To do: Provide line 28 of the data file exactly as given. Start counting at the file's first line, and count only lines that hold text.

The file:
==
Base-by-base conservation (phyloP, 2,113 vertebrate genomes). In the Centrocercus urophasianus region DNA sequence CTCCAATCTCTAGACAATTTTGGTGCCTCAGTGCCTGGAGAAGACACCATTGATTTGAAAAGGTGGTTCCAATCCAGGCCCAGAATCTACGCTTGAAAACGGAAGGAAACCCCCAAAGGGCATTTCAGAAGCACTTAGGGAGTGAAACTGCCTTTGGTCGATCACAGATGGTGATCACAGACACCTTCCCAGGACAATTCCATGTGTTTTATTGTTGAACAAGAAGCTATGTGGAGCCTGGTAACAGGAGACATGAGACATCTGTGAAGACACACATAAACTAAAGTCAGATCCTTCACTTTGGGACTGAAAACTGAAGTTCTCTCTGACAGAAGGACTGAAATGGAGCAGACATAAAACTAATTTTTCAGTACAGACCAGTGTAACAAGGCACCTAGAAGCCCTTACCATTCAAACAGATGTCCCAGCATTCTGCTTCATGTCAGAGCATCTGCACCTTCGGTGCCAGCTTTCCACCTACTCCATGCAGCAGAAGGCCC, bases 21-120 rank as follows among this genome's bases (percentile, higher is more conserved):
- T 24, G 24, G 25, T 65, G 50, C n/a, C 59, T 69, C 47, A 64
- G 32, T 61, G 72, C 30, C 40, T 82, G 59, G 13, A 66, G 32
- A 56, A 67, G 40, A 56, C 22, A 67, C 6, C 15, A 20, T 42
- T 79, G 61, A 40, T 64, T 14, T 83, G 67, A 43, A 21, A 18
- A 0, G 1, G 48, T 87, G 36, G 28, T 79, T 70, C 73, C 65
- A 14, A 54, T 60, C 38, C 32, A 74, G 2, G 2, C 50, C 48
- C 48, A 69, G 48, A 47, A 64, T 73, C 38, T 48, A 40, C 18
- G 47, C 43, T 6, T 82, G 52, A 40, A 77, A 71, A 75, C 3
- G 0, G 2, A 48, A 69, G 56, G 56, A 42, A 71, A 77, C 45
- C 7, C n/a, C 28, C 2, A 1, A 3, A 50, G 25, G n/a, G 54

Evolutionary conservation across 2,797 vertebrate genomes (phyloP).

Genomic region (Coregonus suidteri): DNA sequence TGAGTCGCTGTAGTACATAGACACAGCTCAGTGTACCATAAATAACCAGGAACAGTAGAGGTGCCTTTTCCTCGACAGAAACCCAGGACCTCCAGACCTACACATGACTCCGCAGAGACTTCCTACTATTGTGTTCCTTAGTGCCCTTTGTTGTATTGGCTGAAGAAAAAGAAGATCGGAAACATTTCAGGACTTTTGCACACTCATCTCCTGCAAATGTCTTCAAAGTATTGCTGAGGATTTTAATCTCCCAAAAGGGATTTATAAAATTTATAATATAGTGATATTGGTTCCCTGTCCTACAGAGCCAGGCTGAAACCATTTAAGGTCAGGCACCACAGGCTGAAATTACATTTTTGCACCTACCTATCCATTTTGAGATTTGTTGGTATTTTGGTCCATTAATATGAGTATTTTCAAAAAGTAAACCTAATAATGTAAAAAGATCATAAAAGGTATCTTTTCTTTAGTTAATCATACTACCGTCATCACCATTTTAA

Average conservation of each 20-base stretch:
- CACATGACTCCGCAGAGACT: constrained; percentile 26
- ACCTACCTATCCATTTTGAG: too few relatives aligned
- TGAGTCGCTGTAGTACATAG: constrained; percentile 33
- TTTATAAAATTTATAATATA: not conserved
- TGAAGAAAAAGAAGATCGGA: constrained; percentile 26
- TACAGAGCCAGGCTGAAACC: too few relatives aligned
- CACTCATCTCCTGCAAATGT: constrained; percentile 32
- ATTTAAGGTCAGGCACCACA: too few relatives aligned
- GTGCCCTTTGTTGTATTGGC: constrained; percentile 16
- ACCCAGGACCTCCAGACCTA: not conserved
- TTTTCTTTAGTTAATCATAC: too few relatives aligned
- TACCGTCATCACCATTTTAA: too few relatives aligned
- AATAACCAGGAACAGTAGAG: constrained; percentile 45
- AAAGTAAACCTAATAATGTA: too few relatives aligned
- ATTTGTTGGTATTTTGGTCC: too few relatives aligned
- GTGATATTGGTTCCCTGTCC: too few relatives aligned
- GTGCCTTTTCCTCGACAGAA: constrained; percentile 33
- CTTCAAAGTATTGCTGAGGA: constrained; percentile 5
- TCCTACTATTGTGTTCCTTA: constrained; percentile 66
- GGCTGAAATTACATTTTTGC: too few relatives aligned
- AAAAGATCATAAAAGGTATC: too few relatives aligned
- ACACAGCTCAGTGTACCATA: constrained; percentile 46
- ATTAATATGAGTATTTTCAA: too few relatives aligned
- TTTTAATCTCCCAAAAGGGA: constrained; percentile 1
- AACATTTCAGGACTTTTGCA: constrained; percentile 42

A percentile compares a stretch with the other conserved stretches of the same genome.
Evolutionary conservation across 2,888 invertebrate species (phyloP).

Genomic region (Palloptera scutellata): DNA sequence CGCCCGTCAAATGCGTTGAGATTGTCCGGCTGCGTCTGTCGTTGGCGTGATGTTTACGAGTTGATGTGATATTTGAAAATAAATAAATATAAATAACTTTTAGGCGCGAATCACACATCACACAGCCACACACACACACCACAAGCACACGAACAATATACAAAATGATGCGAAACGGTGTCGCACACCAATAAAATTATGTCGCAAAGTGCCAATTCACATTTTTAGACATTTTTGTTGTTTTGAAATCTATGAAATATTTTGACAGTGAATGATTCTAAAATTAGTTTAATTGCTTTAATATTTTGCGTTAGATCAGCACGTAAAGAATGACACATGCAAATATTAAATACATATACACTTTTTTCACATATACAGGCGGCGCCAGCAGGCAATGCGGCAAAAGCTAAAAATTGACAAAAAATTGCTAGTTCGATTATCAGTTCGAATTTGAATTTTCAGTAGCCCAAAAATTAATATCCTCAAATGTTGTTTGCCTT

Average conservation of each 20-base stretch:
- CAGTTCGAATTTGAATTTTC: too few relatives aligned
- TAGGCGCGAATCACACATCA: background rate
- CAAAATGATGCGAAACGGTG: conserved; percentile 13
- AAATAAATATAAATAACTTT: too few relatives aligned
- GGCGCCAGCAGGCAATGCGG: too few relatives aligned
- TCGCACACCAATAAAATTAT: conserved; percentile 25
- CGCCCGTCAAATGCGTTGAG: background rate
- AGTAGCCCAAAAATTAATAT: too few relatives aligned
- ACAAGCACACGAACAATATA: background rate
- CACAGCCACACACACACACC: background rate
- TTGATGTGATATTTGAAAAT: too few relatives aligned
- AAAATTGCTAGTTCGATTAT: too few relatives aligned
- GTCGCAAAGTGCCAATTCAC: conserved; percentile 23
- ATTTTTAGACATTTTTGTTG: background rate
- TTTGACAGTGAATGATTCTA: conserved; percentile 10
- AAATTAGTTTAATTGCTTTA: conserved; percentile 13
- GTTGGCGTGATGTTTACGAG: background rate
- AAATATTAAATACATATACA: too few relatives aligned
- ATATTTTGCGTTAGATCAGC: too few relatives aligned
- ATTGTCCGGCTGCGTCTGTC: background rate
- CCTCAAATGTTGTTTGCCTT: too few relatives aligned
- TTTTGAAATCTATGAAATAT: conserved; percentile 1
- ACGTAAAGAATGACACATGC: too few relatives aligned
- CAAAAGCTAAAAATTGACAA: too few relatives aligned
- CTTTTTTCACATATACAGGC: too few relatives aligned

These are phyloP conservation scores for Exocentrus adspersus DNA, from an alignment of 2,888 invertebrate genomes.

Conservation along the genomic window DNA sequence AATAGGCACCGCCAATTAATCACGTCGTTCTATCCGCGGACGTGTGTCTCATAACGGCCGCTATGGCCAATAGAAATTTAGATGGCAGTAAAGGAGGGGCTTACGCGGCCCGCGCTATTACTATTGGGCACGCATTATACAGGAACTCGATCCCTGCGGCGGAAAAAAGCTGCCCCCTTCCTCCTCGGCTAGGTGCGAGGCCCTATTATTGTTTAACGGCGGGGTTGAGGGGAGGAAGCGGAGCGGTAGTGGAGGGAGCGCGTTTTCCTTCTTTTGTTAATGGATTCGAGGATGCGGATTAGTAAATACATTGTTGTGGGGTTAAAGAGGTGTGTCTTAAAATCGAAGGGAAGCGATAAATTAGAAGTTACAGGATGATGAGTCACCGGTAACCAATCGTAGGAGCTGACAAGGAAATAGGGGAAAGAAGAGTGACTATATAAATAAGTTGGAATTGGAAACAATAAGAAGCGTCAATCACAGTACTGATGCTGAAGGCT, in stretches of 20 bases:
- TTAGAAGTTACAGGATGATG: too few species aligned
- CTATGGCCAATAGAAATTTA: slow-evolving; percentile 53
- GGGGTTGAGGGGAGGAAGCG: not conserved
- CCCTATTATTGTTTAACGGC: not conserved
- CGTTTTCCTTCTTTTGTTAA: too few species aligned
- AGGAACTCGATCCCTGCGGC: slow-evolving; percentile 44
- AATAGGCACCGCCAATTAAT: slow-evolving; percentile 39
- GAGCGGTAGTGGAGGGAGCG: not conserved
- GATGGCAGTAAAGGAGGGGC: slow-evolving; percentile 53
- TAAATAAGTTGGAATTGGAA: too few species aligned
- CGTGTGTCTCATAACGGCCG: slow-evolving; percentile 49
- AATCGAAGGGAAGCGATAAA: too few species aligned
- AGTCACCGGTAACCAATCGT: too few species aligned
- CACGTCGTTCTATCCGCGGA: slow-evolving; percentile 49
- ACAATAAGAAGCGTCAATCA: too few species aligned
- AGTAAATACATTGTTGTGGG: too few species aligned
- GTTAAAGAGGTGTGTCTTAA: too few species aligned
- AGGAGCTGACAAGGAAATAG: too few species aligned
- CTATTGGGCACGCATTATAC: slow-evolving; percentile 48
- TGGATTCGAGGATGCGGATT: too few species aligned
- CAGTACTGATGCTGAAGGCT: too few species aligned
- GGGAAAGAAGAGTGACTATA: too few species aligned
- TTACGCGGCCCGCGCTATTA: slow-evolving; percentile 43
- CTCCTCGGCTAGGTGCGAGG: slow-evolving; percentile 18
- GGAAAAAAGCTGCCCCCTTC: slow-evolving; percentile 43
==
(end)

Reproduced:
- AAAGTAAACCTAATAATGTA: too few relatives aligned